In the first installment of our new quarterly feature Issues by the Numbers, “How immigration is shaping the United States,” we detailed how immigration contributes to the economic vitality and competitiveness of the United States by making us smarter, stronger, and younger. However, the limitations of our immigration system, coupled with increased global competition for top talent, threaten this advantage. Instead of actively marketing the United States as the best place to work or grow a business, our current policies send the opposite message—and we are seeing the results in an erosion of our leadership position in science and technology.
One sign of this erosion can be seen in the substantial shift that has occurred in the balance between R&D employment by US companies abroad and R&D employment by foreign firms in the United States. According to the National Science Foundation:
- Whereas R&D employment abroad by US multinational companies (MNCs) nearly doubled between 2004 and 2009, domestic R&D employment by these firms increased by less than 5 percent in the same period.
- US MNCs employed many more R&D workers in foreign locations in 2009 than the number of R&D workers employed by foreign firms in the United States. In contrast, these two numbers had been similar in 2004.1
In short, US firms are sending more of their R&D jobs abroad, and those jobs are not being replaced by foreign firms establishing R&D facilities in the United States. Even if the ownership of the intellectual property being created remains US-owned, we are contributing to the technological capacity of other nations—in terms of human capital as well as the physical capital of structures and equipment—at the expense of domestic capacity.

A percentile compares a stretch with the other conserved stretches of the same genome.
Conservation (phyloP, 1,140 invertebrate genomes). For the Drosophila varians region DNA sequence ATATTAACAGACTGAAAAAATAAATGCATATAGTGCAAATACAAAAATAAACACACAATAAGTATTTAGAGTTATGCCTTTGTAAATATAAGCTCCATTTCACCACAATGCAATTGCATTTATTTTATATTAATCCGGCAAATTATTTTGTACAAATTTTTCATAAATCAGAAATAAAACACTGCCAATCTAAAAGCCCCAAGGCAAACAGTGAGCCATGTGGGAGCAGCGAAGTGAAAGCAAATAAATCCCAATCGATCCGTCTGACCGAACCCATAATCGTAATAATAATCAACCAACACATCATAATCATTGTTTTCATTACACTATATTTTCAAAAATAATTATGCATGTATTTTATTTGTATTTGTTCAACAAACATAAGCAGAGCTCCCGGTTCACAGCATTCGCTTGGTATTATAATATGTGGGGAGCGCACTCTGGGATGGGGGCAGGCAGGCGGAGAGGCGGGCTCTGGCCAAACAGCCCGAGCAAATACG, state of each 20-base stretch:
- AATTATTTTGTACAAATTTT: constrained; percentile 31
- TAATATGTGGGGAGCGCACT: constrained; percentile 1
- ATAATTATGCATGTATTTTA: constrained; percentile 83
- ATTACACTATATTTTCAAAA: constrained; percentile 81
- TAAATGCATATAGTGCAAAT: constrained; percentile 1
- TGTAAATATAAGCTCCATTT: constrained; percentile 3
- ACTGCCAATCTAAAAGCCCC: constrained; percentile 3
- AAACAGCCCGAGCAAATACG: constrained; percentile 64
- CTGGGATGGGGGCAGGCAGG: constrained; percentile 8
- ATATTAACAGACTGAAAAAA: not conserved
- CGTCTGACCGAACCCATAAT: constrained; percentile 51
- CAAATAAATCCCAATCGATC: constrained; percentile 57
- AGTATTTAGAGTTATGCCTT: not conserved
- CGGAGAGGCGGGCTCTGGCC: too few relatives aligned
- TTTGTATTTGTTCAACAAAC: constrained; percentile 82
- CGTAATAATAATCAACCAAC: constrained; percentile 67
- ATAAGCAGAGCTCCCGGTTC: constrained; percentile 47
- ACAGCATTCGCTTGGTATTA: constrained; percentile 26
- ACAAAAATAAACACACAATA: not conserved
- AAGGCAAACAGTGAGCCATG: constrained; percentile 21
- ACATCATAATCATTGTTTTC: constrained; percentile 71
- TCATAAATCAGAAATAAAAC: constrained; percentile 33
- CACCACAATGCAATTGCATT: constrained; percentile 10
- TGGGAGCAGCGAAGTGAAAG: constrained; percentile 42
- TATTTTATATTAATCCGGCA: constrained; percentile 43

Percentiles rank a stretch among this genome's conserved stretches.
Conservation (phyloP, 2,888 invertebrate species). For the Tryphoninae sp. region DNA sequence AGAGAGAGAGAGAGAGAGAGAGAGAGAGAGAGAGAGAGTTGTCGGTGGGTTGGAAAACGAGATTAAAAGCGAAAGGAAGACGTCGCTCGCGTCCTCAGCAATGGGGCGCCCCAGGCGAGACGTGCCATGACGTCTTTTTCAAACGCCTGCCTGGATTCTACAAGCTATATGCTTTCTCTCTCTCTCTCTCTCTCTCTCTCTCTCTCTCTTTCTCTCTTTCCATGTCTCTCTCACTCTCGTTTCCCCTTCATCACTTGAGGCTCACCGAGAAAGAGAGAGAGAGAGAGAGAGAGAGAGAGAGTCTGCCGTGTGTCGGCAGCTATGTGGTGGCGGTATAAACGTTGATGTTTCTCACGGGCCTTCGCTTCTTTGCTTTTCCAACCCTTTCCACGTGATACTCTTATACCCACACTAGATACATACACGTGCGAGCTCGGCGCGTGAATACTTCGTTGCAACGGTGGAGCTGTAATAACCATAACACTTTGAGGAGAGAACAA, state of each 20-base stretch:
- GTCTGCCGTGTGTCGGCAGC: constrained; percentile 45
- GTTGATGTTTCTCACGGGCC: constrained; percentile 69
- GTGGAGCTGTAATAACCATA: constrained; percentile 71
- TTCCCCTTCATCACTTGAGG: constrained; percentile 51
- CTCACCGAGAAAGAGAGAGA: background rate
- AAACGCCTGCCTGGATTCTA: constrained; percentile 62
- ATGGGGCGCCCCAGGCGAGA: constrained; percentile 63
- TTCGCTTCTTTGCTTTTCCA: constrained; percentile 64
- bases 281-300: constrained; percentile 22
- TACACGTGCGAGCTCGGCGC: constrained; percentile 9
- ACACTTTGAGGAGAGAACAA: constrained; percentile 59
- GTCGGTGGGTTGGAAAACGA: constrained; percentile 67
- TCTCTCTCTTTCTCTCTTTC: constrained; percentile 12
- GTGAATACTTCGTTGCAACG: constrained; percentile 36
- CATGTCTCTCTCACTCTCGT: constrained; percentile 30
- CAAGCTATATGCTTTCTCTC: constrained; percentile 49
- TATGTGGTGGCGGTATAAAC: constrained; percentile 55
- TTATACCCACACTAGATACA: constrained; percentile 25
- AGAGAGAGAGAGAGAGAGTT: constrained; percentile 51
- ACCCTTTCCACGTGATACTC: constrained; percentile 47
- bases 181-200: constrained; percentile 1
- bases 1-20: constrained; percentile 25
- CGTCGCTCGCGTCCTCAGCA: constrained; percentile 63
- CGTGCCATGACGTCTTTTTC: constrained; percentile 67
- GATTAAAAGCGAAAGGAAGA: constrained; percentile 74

The fact that US firms find it easier to access highly skilled R&D workers outside the United States than at home is due, in part, to our immigration policies. Granted, many multinational companies find it more cost-effective to hire foreign R&D talent. However, we cannot ignore the challenge of finding qualified workers to fill home-bound R&D positions.
Most industrialized countries already admit a higher proportion of more highly skilled immigrants than does the United States, and many are making additional changes to their immigration laws to encourage still more highly skilled workers to relocate.2 Further, many countries are investing in their science and technology capabilities, in large part by investing heavily in education and research facilities.3 Top students and researchers are finding that obtaining a world-class education or conducting cutting-edge research does not necessarily require attending a US university or working in a US-based lab.
The US immigration system is a disjointed patchwork of programs, each seeking to support a specific goal such as increasing diversity, unifying families, or filling talent gaps. The net result is a siloed system that does not serve any group well. There are huge backlogs in some immigration categories, where the wait for entry can stretch over decades; shortages in other categories, where annual caps are reached within a few days or months into the fiscal year; and regular surpluses in still other categories. Further, the time delays involved in the temporary categories frustrate employers who need to match workers with the work within tight time constraints.
Given the shortcomings of the current system, it is not surprising that there is a growing recognition of the need to enact comprehensive reforms. We should take this opportunity to redesign the system to increase flexibility and efficiency, better serving those who wish to become Americans and optimizing the potential of these new citizens to contribute to a strong shared future. We need to build on the ways that immigration makes the United States smarter, stronger, and younger. Other countries have realized that they are in a worldwide competition for talent and have adjusted their immigration policies to improve their competitiveness—the United States can do no less.
- National Science Board, “Science and engineering indicators 2012,” National Science Foundation, http://nsf.gov/statistics/seind12/c0/c0i.htm, accessed May 8, 2013.
- OECD, International Migration Outlook 2012, OECD Publishing, 2012, http://dx.doi.org/10.1787/migr_outlook-2012-en.
- National Science Board, “Science and engineering indicators 2012.”